Start learning the software with First Project section of Spider Project Help.

The software does not require IT skills and may be called very user friendly for professionals. But novice users may be frightened by the number of options it suggests.
The key approach - click the mouse on the line number and select what to do with the element in the line in pop-up menu.

The cost depends on the version that is needed and ranged from approximately $650 to $4000. There are Lite, Desktop, Desktop Plus, Professional versions with increasing functionality. Buying any license you will get an opportunity to install any number of Spider Viewers for those who will use the schedules but are not authorised to change the data.

Even Lite version includes a lot of advanced functions like Skill scheduling, resource-constrained schedule optimization, cash flow management, etc.
Professional version includes portfolio and risk management and a lot of unique functionality.

A lot of Spider Project functions are unusual and I will be glad to answer your questions.

Best Regards,
Vladimir
Daniel Limson
User offline. Last seen 3 days 13 hours ago. Offline
Joined: 13 Oct 2001
Posts: 313
Hi Vladimir,

Yeah, nowadays planning and scheduling go hand in hand and it is usually being done by one person, the Planning Engineer. The Engineer in charge will sometimes (not all the time though) tell you on how he wants to build the project and the rest is up to the Planning Engineer to put a decent plan together.

Vladimir, on another note, I am quite intrigued with your spider scheduling software, since you have been promoting it for quite sometime now (haha!just kidding). Based on feedbacks, I heard it is really a good software. Is it a friendly user software. Where can I get it and How much does it cost?

Best regards,
Daniel
We do not distinguish planning and scheduling.
Scheduling is what the software does when project planner created project model that includes activity dependencies, resource availability and assignments, work quantities, production rates, calendars, material supplies, costs, restrictions, etc.

Best Regards,
Vladimir
Daniel Limson
User offline. Last seen 3 days 13 hours ago. Offline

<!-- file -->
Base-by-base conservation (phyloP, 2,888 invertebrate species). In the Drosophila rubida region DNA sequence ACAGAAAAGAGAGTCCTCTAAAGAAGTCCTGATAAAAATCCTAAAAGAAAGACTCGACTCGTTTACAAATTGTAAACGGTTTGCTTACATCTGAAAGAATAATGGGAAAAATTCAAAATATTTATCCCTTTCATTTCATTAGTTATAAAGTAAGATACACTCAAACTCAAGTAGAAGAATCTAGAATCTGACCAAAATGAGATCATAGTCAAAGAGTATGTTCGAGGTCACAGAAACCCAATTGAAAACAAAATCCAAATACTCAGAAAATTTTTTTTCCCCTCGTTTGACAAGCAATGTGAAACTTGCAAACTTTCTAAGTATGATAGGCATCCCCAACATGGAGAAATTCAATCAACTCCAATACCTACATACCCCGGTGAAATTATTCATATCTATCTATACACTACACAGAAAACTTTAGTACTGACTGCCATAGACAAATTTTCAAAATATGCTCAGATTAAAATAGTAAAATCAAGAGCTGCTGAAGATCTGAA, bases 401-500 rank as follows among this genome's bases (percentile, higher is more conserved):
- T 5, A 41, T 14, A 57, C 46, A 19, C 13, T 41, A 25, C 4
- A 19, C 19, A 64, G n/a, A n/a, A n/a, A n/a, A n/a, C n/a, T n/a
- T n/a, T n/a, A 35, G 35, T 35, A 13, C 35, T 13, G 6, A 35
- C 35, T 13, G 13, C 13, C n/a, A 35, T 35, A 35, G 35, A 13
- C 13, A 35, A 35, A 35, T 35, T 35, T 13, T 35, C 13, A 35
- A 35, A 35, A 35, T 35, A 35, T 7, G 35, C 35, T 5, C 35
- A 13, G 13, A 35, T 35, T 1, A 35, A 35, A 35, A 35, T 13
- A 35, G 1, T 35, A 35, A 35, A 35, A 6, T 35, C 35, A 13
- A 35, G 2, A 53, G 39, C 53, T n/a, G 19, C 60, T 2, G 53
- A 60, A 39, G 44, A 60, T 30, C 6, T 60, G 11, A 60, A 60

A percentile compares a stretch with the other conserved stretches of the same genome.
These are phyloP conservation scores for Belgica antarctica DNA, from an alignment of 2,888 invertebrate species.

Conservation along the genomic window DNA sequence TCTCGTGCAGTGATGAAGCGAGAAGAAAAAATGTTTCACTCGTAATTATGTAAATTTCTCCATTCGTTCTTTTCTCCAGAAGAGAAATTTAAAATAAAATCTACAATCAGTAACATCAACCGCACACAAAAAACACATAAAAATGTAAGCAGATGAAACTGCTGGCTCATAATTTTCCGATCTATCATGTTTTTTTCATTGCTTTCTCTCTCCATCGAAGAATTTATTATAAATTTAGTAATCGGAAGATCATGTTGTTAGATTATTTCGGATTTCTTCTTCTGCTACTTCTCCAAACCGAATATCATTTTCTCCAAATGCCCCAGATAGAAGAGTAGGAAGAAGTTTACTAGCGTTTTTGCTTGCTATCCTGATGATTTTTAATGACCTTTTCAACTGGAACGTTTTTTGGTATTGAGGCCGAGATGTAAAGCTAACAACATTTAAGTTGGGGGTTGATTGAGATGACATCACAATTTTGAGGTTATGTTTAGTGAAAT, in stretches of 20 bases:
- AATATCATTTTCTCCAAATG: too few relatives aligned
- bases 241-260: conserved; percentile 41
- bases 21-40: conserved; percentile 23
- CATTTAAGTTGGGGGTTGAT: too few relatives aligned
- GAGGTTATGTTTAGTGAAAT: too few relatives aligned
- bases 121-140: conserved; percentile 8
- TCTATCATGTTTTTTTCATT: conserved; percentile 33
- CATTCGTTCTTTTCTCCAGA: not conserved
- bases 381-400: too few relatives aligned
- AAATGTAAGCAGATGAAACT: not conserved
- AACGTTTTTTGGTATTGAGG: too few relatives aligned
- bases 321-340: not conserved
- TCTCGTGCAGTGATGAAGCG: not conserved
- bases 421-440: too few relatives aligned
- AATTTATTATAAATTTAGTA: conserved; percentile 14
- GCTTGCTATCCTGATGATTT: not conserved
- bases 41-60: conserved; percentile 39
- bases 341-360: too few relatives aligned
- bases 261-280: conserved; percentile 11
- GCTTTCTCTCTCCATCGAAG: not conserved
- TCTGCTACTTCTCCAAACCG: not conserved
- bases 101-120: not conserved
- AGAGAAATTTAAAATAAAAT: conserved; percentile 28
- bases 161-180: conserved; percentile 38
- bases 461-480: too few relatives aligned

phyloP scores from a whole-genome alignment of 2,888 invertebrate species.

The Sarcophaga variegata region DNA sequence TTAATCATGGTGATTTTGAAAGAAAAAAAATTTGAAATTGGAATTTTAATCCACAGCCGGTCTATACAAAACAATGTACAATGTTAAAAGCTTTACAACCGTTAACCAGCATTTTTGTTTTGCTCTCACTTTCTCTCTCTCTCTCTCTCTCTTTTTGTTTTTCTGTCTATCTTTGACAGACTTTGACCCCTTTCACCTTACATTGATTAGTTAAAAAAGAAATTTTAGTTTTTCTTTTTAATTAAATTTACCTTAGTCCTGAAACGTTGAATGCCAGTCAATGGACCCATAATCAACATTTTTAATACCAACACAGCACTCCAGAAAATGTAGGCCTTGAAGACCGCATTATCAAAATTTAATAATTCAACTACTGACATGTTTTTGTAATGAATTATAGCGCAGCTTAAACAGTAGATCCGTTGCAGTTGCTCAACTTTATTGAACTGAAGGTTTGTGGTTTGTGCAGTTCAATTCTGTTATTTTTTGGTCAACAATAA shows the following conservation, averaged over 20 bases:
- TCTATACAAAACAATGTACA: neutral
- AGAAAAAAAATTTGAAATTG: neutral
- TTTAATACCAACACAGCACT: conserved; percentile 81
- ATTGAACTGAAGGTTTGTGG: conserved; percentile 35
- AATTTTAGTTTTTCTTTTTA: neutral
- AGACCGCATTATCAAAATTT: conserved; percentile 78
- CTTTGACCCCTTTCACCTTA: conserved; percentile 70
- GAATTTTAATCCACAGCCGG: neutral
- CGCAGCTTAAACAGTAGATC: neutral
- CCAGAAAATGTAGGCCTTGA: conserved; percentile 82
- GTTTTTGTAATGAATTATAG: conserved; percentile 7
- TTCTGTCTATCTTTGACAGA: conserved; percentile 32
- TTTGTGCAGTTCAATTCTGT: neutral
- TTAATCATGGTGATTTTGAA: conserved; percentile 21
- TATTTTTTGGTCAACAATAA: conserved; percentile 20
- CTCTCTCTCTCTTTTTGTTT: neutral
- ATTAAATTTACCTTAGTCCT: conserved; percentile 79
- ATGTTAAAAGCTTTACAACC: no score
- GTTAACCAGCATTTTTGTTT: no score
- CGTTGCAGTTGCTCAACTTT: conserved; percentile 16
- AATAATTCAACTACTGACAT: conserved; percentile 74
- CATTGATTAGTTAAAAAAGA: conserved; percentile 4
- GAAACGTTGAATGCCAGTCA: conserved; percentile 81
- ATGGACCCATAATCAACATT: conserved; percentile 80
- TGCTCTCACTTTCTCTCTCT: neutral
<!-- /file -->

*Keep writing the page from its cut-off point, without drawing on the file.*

Joined: 13 Oct 2001
Posts: 313

I think this subject was discussed here before as what Mike has mentioned below. Anyway, I would like to share my personal view and experience cause I was practically asked the same question during a job interview.

My view is that Planning is the process of gathering all the information required to start and complete a certain project. It means reading all the tender documents, contract, scope of works, BoQ and drawings and defining the logic, the constraints, the production rates and resources required (including risks) in order to achieved the end date on time. While, scheduling is just simply putting all the activities together and linking it to form a logically link network using a scheduling tool like primavera or any other software.

Best regards,
Daniel
Hi Shahul

I have to challenge you on that definition.

The planner knows the construction sequence because he has built something like it before and can write down what task relies on what predecessor and therefore what follows.

The scheduler puts the planners sequences into a programme environment.

To paraphrase George Bernard Shaw "He who can Plans - he who can’t schedules"

Best regards

Mike Testro.
Hi

Planning = Sets out General and overall view of the project

Scheduling = Plan + Time

Calculation of Early and late dates,floats and longest path are computed in scheduling
Rodel Marasigan
User offline. Last seen 10 weeks 4 days ago. Offline
Joined: 25 Oct 2006
Posts: 1516
Hi Haresh

We have had this discussion before on PP.

A planner knows how to build things.

A scheduler knows how to work the software.

Some people can do both.

Some people think they can do both but cannot - hence the hundreds of requests on PP for sample programmes.

Best regards

Mike Testro